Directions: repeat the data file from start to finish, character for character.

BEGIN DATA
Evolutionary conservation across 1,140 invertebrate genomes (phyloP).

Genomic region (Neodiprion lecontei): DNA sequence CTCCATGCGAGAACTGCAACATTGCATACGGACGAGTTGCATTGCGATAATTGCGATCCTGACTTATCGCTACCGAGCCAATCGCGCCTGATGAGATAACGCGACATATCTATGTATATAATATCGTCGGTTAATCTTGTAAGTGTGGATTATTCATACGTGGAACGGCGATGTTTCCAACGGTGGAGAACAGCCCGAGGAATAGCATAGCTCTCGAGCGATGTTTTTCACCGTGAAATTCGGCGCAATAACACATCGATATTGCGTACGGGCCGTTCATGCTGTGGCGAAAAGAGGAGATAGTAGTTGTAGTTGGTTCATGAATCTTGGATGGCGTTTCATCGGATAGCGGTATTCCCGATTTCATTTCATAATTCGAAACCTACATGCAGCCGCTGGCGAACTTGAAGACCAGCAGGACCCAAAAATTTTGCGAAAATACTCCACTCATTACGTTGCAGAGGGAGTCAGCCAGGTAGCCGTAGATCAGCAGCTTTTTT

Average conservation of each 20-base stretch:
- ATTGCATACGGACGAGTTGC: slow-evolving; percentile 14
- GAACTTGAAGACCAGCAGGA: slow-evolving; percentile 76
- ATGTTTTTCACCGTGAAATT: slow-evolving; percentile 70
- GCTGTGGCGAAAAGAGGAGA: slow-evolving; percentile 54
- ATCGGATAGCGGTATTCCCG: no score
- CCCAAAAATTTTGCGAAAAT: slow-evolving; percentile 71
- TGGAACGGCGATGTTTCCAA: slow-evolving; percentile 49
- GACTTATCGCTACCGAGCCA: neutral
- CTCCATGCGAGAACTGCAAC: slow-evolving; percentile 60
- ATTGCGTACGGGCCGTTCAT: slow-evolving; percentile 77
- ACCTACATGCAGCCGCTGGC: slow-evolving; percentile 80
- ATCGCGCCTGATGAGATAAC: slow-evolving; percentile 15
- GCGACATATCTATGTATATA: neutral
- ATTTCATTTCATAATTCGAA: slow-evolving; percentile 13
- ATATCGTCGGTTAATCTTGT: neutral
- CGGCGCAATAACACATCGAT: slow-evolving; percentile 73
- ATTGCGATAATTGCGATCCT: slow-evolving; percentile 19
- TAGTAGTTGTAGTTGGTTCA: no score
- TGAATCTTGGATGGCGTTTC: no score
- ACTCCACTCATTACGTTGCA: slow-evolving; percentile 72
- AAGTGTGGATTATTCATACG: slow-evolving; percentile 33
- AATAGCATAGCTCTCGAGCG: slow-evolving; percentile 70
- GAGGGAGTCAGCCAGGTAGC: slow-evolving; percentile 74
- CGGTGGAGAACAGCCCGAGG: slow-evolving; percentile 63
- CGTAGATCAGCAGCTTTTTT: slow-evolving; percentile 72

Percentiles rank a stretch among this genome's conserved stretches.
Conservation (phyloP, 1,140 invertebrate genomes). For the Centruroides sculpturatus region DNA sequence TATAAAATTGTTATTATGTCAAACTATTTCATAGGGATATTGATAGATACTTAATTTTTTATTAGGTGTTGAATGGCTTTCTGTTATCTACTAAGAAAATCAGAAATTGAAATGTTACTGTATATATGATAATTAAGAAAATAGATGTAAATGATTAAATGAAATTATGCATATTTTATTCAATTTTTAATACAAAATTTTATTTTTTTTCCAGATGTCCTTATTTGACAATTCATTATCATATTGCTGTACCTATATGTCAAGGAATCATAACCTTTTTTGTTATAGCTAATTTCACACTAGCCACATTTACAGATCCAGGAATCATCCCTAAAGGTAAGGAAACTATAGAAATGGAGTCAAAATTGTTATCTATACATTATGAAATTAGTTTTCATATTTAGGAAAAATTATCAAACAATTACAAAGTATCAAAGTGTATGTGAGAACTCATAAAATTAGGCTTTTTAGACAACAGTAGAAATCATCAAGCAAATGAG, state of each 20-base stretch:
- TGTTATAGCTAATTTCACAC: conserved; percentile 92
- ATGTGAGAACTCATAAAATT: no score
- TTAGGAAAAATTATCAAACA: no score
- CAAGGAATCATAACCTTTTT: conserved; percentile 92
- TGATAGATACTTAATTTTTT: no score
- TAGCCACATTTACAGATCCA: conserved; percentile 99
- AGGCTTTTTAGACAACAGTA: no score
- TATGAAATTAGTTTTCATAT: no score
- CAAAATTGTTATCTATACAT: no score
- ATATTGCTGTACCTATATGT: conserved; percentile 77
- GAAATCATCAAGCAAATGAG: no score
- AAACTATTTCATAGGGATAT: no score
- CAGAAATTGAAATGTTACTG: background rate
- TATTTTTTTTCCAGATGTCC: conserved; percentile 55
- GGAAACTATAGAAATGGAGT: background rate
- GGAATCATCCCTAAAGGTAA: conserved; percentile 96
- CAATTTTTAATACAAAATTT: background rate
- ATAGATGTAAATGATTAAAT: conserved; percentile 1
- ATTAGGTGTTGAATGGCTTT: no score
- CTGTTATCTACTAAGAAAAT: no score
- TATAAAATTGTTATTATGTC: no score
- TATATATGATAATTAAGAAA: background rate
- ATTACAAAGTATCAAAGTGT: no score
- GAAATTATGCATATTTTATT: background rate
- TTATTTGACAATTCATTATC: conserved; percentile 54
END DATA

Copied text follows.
Evolutionary conservation across 1,140 invertebrate genomes (phyloP).

Genomic region (Neodiprion lecontei): DNA sequence CTCCATGCGAGAACTGCAACATTGCATACGGACGAGTTGCATTGCGATAATTGCGATCCTGACTTATCGCTACCGAGCCAATCGCGCCTGATGAGATAACGCGACATATCTATGTATATAATATCGTCGGTTAATCTTGTAAGTGTGGATTATTCATACGTGGAACGGCGATGTTTCCAACGGTGGAGAACAGCCCGAGGAATAGCATAGCTCTCGAGCGATGTTTTTCACCGTGAAATTCGGCGCAATAACACATCGATATTGCGTACGGGCCGTTCATGCTGTGGCGAAAAGAGGAGATAGTAGTTGTAGTTGGTTCATGAATCTTGGATGGCGTTTCATCGGATAGCGGTATTCCCGATTTCATTTCATAATTCGAAACCTACATGCAGCCGCTGGCGAACTTGAAGACCAGCAGGACCCAAAAATTTTGCGAAAATACTCCACTCATTACGTTGCAGAGGGAGTCAGCCAGGTAGCCGTAGATCAGCAGCTTTTTT

Average conservation of each 20-base stretch:
- ATTGCATACGGACGAGTTGC: slow-evolving; percentile 14
- GAACTTGAAGACCAGCAGGA: slow-evolving; percentile 76
- ATGTTTTTCACCGTGAAATT: slow-evolving; percentile 70
- GCTGTGGCGAAAAGAGGAGA: slow-evolving; percentile 54
- ATCGGATAGCGGTATTCCCG: no score
- CCCAAAAATTTTGCGAAAAT: slow-evolving; percentile 71
- TGGAACGGCGATGTTTCCAA: slow-evolving; percentile 49
- GACTTATCGCTACCGAGCCA: neutral
- CTCCATGCGAGAACTGCAAC: slow-evolving; percentile 60
- ATTGCGTACGGGCCGTTCAT: slow-evolving; percentile 77
- ACCTACATGCAGCCGCTGGC: slow-evolving; percentile 80
- ATCGCGCCTGATGAGATAAC: slow-evolving; percentile 15
- GCGACATATCTATGTATATA: neutral
- ATTTCATTTCATAATTCGAA: slow-evolving; percentile 13
- ATATCGTCGGTTAATCTTGT: neutral
- CGGCGCAATAACACATCGAT: slow-evolving; percentile 73
- ATTGCGATAATTGCGATCCT: slow-evolving; percentile 19
- TAGTAGTTGTAGTTGGTTCA: no score
- TGAATCTTGGATGGCGTTTC: no score
- ACTCCACTCATTACGTTGCA: slow-evolving; percentile 72
- AAGTGTGGATTATTCATACG: slow-evolving; percentile 33
- AATAGCATAGCTCTCGAGCG: slow-evolving; percentile 70
- GAGGGAGTCAGCCAGGTAGC: slow-evolving; percentile 74
- CGGTGGAGAACAGCCCGAGG: slow-evolving; percentile 63
- CGTAGATCAGCAGCTTTTTT: slow-evolving; percentile 72

Percentiles rank a stretch among this genome's conserved stretches.
Conservation (phyloP, 1,140 invertebrate genomes). For the Centruroides sculpturatus region DNA sequence TATAAAATTGTTATTATGTCAAACTATTTCATAGGGATATTGATAGATACTTAATTTTTTATTAGGTGTTGAATGGCTTTCTGTTATCTACTAAGAAAATCAGAAATTGAAATGTTACTGTATATATGATAATTAAGAAAATAGATGTAAATGATTAAATGAAATTATGCATATTTTATTCAATTTTTAATACAAAATTTTATTTTTTTTCCAGATGTCCTTATTTGACAATTCATTATCATATTGCTGTACCTATATGTCAAGGAATCATAACCTTTTTTGTTATAGCTAATTTCACACTAGCCACATTTACAGATCCAGGAATCATCCCTAAAGGTAAGGAAACTATAGAAATGGAGTCAAAATTGTTATCTATACATTATGAAATTAGTTTTCATATTTAGGAAAAATTATCAAACAATTACAAAGTATCAAAGTGTATGTGAGAACTCATAAAATTAGGCTTTTTAGACAACAGTAGAAATCATCAAGCAAATGAG, state of each 20-base stretch:
- TGTTATAGCTAATTTCACAC: conserved; percentile 92
- ATGTGAGAACTCATAAAATT: no score
- TTAGGAAAAATTATCAAACA: no score
- CAAGGAATCATAACCTTTTT: conserved; percentile 92
- TGATAGATACTTAATTTTTT: no score
- TAGCCACATTTACAGATCCA: conserved; percentile 99
- AGGCTTTTTAGACAACAGTA: no score
- TATGAAATTAGTTTTCATAT: no score
- CAAAATTGTTATCTATACAT: no score
- ATATTGCTGTACCTATATGT: conserved; percentile 77
- GAAATCATCAAGCAAATGAG: no score
- AAACTATTTCATAGGGATAT: no score
- CAGAAATTGAAATGTTACTG: background rate
- TATTTTTTTTCCAGATGTCC: conserved; percentile 55
- GGAAACTATAGAAATGGAGT: background rate
- GGAATCATCCCTAAAGGTAA: conserved; percentile 96
- CAATTTTTAATACAAAATTT: background rate
- ATAGATGTAAATGATTAAAT: conserved; percentile 1
- ATTAGGTGTTGAATGGCTTT: no score
- CTGTTATCTACTAAGAAAAT: no score
- TATAAAATTGTTATTATGTC: no score
- TATATATGATAATTAAGAAA: background rate
- ATTACAAAGTATCAAAGTGT: no score
- GAAATTATGCATATTTTATT: background rate
- TTATTTGACAATTCATTATC: conserved; percentile 54